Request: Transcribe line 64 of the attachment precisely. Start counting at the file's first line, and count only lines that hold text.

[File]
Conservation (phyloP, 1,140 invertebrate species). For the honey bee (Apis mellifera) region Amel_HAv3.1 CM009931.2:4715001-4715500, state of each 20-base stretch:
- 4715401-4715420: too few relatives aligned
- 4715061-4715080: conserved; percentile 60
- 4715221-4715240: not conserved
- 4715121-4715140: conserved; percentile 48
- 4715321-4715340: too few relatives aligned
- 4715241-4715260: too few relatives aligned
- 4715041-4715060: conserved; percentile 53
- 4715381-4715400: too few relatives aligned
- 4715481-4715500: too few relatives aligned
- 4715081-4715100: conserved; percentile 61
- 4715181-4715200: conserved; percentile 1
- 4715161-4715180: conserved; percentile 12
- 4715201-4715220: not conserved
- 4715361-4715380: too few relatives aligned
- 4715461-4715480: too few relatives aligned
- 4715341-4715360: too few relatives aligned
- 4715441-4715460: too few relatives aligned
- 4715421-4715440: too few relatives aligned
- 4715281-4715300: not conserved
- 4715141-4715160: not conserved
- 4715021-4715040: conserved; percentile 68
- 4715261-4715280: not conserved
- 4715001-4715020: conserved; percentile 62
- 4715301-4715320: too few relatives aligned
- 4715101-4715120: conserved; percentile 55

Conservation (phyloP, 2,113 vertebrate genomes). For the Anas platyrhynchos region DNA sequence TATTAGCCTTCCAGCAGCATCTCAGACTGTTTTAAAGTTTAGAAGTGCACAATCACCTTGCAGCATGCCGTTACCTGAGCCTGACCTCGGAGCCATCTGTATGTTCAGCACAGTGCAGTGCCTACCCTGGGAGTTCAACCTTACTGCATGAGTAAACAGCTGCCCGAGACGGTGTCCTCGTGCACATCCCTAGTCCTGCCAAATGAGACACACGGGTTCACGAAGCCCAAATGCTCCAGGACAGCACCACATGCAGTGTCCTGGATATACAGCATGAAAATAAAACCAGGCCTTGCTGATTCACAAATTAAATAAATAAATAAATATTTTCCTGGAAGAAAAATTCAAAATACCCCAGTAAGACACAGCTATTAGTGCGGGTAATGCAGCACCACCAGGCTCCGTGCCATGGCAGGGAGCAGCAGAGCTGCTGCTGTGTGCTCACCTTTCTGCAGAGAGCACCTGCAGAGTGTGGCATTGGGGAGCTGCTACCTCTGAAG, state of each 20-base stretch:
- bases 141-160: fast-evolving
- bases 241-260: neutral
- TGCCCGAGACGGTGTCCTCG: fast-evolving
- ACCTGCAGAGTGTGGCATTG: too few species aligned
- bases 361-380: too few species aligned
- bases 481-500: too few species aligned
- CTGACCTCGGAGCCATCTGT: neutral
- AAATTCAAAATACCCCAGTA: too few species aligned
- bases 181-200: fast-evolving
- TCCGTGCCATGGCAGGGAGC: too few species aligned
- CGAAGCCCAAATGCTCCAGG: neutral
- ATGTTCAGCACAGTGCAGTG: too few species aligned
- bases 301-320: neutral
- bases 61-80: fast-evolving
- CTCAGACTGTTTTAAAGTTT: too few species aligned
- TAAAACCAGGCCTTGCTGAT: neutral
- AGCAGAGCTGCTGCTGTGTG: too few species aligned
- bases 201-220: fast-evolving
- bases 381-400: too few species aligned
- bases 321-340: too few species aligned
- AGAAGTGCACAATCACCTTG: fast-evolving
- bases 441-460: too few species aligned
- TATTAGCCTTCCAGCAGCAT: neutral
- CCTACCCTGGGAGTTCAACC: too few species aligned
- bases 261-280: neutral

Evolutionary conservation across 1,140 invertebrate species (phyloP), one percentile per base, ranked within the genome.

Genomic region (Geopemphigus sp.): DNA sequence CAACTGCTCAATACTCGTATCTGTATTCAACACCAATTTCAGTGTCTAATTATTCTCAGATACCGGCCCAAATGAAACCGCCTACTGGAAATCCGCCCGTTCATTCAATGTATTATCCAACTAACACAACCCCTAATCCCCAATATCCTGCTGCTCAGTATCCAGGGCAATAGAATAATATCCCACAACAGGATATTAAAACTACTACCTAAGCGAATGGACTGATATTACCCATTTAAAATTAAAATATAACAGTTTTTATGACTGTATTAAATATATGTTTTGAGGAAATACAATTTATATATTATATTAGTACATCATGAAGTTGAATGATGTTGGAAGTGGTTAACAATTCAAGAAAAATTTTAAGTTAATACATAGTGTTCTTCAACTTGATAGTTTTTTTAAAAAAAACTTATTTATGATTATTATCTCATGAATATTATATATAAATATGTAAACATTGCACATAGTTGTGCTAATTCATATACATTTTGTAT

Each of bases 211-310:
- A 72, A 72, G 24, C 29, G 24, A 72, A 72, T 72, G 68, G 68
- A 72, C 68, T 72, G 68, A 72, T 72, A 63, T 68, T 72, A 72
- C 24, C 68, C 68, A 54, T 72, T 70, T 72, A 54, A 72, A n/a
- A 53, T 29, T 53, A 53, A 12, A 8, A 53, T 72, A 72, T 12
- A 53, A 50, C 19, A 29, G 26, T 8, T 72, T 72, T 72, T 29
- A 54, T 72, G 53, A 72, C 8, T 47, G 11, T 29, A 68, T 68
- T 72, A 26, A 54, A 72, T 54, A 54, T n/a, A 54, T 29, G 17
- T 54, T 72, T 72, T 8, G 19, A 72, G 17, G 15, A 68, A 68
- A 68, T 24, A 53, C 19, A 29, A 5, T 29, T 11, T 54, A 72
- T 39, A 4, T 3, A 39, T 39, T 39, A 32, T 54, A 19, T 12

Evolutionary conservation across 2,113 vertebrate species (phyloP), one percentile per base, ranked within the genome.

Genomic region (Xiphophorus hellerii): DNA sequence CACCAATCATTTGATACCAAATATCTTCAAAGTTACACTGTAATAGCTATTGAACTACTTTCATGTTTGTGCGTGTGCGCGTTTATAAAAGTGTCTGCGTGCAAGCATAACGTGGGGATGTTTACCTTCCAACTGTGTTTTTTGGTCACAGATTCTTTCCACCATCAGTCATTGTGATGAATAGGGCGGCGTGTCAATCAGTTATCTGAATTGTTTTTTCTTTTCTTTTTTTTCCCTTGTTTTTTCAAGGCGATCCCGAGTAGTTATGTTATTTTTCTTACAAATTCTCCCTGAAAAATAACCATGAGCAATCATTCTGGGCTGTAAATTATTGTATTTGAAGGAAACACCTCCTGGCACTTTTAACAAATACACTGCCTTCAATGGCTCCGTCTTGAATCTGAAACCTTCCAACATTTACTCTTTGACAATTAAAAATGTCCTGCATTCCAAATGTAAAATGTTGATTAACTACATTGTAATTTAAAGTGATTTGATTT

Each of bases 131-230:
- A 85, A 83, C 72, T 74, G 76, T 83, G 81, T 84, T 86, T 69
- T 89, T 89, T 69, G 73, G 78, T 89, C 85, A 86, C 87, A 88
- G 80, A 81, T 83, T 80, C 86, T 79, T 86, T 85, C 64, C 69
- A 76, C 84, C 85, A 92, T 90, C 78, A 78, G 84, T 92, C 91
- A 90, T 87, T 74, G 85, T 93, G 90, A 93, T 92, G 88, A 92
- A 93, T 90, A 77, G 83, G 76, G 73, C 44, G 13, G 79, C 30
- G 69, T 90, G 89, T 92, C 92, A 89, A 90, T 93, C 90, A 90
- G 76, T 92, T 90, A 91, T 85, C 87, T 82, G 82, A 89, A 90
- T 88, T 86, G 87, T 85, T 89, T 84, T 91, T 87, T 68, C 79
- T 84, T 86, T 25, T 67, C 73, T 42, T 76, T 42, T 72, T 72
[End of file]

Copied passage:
- A 68, T 24, A 53, C 19, A 29, A 5, T 29, T 11, T 54, A 72